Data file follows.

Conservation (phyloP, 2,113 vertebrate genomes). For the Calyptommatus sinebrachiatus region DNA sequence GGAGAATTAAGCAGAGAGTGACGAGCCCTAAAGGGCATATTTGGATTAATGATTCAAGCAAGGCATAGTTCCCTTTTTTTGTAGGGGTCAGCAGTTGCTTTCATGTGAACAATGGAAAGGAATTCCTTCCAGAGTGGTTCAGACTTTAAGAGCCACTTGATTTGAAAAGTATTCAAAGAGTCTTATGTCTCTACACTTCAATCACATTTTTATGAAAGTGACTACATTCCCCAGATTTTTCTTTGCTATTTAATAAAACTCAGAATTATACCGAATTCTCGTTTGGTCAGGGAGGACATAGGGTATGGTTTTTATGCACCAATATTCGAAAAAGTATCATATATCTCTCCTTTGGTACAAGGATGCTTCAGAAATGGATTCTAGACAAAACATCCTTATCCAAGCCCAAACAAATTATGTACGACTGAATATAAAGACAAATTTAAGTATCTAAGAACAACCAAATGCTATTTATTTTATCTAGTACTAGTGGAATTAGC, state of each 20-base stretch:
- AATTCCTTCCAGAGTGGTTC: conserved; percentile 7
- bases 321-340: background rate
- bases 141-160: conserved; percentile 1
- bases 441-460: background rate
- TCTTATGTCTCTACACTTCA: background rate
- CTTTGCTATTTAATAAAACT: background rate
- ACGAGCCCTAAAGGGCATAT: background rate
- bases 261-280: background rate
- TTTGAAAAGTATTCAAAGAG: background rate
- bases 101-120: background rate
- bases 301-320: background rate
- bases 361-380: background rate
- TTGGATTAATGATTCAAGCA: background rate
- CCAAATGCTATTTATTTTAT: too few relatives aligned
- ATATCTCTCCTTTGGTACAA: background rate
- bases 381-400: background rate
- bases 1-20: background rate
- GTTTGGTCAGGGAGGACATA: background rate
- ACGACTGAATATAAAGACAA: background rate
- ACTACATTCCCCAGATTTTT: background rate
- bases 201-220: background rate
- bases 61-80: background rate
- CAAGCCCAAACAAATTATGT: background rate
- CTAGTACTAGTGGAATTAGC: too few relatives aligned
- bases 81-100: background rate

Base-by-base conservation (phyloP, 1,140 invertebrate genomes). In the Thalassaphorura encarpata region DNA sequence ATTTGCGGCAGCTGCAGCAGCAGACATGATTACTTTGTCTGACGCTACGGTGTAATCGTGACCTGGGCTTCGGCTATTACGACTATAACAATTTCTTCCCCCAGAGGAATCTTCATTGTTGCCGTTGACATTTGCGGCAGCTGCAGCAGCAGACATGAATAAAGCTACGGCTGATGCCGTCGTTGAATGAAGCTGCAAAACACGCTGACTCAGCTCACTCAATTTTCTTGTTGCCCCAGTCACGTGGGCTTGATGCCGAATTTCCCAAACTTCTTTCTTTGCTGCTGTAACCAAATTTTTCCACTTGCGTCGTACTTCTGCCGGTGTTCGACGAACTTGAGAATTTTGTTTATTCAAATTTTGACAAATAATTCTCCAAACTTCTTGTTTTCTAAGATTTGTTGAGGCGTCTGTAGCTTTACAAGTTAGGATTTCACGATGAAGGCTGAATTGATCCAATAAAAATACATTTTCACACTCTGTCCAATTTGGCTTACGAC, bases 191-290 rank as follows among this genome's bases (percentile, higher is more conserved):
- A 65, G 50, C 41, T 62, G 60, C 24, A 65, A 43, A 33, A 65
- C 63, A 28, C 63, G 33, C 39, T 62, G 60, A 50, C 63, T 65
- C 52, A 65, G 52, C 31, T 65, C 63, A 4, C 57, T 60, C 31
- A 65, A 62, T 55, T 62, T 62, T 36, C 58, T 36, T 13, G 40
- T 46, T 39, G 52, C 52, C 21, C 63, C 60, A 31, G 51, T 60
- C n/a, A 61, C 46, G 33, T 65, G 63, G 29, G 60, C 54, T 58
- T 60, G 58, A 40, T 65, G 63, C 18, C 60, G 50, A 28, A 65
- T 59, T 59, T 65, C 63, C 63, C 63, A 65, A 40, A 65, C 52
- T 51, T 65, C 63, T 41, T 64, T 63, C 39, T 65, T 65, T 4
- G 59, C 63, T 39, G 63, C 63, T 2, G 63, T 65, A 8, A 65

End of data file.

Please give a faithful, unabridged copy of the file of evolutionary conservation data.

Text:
Conservation (phyloP, 2,113 vertebrate genomes). For the Calyptommatus sinebrachiatus region DNA sequence GGAGAATTAAGCAGAGAGTGACGAGCCCTAAAGGGCATATTTGGATTAATGATTCAAGCAAGGCATAGTTCCCTTTTTTTGTAGGGGTCAGCAGTTGCTTTCATGTGAACAATGGAAAGGAATTCCTTCCAGAGTGGTTCAGACTTTAAGAGCCACTTGATTTGAAAAGTATTCAAAGAGTCTTATGTCTCTACACTTCAATCACATTTTTATGAAAGTGACTACATTCCCCAGATTTTTCTTTGCTATTTAATAAAACTCAGAATTATACCGAATTCTCGTTTGGTCAGGGAGGACATAGGGTATGGTTTTTATGCACCAATATTCGAAAAAGTATCATATATCTCTCCTTTGGTACAAGGATGCTTCAGAAATGGATTCTAGACAAAACATCCTTATCCAAGCCCAAACAAATTATGTACGACTGAATATAAAGACAAATTTAAGTATCTAAGAACAACCAAATGCTATTTATTTTATCTAGTACTAGTGGAATTAGC, state of each 20-base stretch:
- AATTCCTTCCAGAGTGGTTC: conserved; percentile 7
- bases 321-340: background rate
- bases 141-160: conserved; percentile 1
- bases 441-460: background rate
- TCTTATGTCTCTACACTTCA: background rate
- CTTTGCTATTTAATAAAACT: background rate
- ACGAGCCCTAAAGGGCATAT: background rate
- bases 261-280: background rate
- TTTGAAAAGTATTCAAAGAG: background rate
- bases 101-120: background rate
- bases 301-320: background rate
- bases 361-380: background rate
- TTGGATTAATGATTCAAGCA: background rate
- CCAAATGCTATTTATTTTAT: too few relatives aligned
- ATATCTCTCCTTTGGTACAA: background rate
- bases 381-400: background rate
- bases 1-20: background rate
- GTTTGGTCAGGGAGGACATA: background rate
- ACGACTGAATATAAAGACAA: background rate
- ACTACATTCCCCAGATTTTT: background rate
- bases 201-220: background rate
- bases 61-80: background rate
- CAAGCCCAAACAAATTATGT: background rate
- CTAGTACTAGTGGAATTAGC: too few relatives aligned
- bases 81-100: background rate

Base-by-base conservation (phyloP, 1,140 invertebrate genomes). In the Thalassaphorura encarpata region DNA sequence ATTTGCGGCAGCTGCAGCAGCAGACATGATTACTTTGTCTGACGCTACGGTGTAATCGTGACCTGGGCTTCGGCTATTACGACTATAACAATTTCTTCCCCCAGAGGAATCTTCATTGTTGCCGTTGACATTTGCGGCAGCTGCAGCAGCAGACATGAATAAAGCTACGGCTGATGCCGTCGTTGAATGAAGCTGCAAAACACGCTGACTCAGCTCACTCAATTTTCTTGTTGCCCCAGTCACGTGGGCTTGATGCCGAATTTCCCAAACTTCTTTCTTTGCTGCTGTAACCAAATTTTTCCACTTGCGTCGTACTTCTGCCGGTGTTCGACGAACTTGAGAATTTTGTTTATTCAAATTTTGACAAATAATTCTCCAAACTTCTTGTTTTCTAAGATTTGTTGAGGCGTCTGTAGCTTTACAAGTTAGGATTTCACGATGAAGGCTGAATTGATCCAATAAAAATACATTTTCACACTCTGTCCAATTTGGCTTACGAC, bases 191-290 rank as follows among this genome's bases (percentile, higher is more conserved):
- A 65, G 50, C 41, T 62, G 60, C 24, A 65, A 43, A 33, A 65
- C 63, A 28, C 63, G 33, C 39, T 62, G 60, A 50, C 63, T 65
- C 52, A 65, G 52, C 31, T 65, C 63, A 4, C 57, T 60, C 31
- A 65, A 62, T 55, T 62, T 62, T 36, C 58, T 36, T 13, G 40
- T 46, T 39, G 52, C 52, C 21, C 63, C 60, A 31, G 51, T 60
- C n/a, A 61, C 46, G 33, T 65, G 63, G 29, G 60, C 54, T 58
- T 60, G 58, A 40, T 65, G 63, C 18, C 60, G 50, A 28, A 65
- T 59, T 59, T 65, C 63, C 63, C 63, A 65, A 40, A 65, C 52
- T 51, T 65, C 63, T 41, T 64, T 63, C 39, T 65, T 65, T 4
- G 59, C 63, T 39, G 63, C 63, T 2, G 63, T 65, A 8, A 65